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ASA introduces new rules to advertising codes prohibiting sexual portrayal of under 18s

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United Kingdom

In a step to further protect children and ensure that they are used in advertising in a socially responsible manner, the ASA has introduced a prohibition on portraying or representing persons aged under 18 or who appear to be aged under 18 in a sexual manner.

In a step to further protect children and ensure that they are used in advertising in a socially responsible manner, the ASA has introduced a prohibition on portraying or representing persons aged under 18 or who appear to be aged under 18 in a sexual manner. 

New rules 4.8 of the non-broadcast code (CAP Code) and 4.13 of the broadcast code (BCAP Code) were added to the codes on 2 January 2018. They enhance the existing rules of the CAP and BCAP Codes, which already contain extensive provisions to protect minors. Under the previous rules, the ASA highlighted a number of its concerns regarding the use of minors in adjudications against advertisers, whose marketing communications were deemed to be socially irresponsible for portraying young girls in provocative and sexually suggestive poses, facial expressions and clothing. Under the previous rules, the ASA considered whether the individuals featured in advertising were or appeared to be under the age of 16. This bar has now been raised to 18.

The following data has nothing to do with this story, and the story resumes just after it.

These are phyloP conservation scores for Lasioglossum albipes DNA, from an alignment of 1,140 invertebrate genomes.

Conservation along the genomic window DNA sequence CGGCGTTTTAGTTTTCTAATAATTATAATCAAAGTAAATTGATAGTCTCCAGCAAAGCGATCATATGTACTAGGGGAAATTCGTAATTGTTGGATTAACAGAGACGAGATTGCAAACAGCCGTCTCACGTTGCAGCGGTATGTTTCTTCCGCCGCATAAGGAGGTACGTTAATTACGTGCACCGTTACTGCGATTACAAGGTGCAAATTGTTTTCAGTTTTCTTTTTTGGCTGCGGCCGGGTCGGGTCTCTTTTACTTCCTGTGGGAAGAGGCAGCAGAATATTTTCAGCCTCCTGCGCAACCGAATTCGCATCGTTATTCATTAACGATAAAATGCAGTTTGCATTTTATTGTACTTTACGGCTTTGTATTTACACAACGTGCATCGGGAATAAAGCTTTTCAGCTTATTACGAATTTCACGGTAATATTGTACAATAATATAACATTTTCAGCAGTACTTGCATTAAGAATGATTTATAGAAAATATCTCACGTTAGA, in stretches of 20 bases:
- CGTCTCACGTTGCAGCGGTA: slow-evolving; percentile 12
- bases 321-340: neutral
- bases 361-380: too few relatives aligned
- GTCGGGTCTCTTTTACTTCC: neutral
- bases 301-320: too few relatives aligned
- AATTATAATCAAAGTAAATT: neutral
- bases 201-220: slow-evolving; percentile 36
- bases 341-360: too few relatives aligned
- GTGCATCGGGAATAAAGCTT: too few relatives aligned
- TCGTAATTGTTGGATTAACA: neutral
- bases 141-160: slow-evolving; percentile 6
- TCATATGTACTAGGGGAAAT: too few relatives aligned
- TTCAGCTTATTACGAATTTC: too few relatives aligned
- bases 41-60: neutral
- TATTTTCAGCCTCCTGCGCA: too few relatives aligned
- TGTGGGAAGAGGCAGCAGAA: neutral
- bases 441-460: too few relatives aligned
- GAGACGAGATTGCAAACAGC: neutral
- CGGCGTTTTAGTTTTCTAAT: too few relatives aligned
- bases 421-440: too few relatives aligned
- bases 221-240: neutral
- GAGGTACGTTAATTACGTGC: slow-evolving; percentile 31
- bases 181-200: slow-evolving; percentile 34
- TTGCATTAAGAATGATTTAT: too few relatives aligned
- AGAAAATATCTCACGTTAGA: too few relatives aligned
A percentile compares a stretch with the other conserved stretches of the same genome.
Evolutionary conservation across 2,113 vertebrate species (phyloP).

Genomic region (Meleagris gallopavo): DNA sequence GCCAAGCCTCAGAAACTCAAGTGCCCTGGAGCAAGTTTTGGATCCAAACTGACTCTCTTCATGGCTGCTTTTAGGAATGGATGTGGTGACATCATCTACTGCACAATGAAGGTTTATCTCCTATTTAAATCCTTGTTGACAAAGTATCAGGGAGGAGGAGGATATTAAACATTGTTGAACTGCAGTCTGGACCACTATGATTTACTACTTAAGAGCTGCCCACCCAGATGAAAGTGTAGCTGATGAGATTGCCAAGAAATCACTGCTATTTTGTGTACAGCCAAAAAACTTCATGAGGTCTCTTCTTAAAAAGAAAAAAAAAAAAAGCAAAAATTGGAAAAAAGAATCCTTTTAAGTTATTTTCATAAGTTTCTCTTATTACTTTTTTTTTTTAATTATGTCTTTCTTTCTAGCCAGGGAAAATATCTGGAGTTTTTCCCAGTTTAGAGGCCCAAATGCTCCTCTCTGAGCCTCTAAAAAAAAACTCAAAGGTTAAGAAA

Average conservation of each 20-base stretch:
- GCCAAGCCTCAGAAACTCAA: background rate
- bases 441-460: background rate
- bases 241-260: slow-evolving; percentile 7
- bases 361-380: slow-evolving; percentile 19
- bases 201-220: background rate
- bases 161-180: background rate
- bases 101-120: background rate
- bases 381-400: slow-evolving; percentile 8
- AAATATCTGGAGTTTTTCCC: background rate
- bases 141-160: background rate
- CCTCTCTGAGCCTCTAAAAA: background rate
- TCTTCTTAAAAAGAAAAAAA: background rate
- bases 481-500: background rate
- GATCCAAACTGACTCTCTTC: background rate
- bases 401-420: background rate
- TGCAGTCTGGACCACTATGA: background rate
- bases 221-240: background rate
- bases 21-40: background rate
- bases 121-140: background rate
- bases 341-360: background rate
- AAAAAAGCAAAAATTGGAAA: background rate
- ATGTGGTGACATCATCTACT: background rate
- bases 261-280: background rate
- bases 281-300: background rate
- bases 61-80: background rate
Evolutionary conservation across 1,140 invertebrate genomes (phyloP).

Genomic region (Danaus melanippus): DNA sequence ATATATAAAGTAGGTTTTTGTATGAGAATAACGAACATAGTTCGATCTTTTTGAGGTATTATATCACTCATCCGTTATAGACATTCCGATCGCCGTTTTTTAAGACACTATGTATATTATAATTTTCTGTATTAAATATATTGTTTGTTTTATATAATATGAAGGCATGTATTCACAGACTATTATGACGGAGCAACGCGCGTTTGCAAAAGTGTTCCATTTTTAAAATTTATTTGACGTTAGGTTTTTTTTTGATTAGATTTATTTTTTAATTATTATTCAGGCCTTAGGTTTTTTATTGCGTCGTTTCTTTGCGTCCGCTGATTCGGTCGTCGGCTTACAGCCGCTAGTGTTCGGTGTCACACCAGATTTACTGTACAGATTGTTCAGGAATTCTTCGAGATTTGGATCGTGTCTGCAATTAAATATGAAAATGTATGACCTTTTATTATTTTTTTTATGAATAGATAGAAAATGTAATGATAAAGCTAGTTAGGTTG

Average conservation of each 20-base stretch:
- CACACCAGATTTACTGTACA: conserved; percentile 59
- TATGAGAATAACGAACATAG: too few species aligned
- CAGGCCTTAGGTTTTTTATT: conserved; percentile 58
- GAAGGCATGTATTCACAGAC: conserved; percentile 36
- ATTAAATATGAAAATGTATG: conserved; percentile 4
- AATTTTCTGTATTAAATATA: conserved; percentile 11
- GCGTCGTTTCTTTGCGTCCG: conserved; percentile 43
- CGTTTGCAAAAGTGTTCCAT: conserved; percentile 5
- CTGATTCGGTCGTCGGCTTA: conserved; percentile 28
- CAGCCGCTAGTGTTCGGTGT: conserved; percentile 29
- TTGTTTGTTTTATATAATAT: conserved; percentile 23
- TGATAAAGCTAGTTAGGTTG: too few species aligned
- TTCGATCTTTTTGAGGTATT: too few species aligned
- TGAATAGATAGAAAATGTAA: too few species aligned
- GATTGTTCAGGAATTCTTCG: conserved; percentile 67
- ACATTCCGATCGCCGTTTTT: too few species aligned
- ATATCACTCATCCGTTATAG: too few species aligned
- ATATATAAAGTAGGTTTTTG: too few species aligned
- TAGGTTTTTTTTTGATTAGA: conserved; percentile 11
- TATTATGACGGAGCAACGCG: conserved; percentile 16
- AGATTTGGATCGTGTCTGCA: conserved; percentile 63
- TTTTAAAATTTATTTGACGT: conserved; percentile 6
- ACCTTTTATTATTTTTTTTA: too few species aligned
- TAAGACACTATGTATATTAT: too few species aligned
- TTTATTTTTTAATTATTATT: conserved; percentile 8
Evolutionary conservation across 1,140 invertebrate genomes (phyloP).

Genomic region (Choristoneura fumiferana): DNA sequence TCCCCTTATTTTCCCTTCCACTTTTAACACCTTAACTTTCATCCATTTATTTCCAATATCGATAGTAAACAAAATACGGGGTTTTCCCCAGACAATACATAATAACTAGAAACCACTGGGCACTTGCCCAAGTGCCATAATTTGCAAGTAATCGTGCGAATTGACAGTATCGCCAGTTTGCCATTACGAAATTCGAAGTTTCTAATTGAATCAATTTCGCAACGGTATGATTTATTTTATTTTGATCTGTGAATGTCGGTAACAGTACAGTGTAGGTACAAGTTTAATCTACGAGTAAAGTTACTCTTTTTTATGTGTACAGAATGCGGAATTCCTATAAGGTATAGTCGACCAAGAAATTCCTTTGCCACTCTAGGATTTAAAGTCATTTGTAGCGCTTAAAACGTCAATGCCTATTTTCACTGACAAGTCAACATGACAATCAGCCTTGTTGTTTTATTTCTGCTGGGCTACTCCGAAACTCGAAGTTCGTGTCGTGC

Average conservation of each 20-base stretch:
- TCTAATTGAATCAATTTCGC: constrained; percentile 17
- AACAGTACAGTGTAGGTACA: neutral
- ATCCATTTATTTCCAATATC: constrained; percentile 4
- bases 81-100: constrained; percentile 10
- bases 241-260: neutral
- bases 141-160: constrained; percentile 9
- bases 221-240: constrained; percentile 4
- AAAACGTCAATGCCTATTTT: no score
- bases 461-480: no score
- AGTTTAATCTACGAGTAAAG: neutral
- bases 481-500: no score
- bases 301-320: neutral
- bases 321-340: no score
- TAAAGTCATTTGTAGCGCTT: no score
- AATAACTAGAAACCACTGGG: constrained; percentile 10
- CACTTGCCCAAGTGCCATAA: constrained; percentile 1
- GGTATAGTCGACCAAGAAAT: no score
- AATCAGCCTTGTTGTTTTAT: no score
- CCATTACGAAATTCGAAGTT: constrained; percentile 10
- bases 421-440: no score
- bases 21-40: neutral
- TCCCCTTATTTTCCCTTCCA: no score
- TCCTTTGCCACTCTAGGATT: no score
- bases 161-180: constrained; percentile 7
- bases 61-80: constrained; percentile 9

The new rules do not prohibit advertisers from using minors in their marketing communications, but they must ensure that any models portrayed or represented in a sexual way are in fact aged over 18 years old and that they also look over 18. It is important to note the latter as advertisers will still be caught by the prohibition if their adult models look younger than 18, despite being older. Advertisers have been caught out by this in the past. They have used models aged over 18, such as 22-25 year old models, but several other components of their marketing communications have given the impression that the models are much younger and appear to be portrayed as minors.

Therefore, when considering whether models are being portrayed or represented in a sexual way, the ASA will consider a number of factors, including "the clothing, make up, pose and gaze of models" as well as any text and any symbols of youth, such as school uniforms.

The only exception to this prohibition relates to marketing communications aimed at promoting the welfare of or preventing harm to under-18s, provided that any sexual portrayal or representation is not excessive.​

ASA advice online: https://www.asa.org.uk/advice-online/children-sexual-imagery.html

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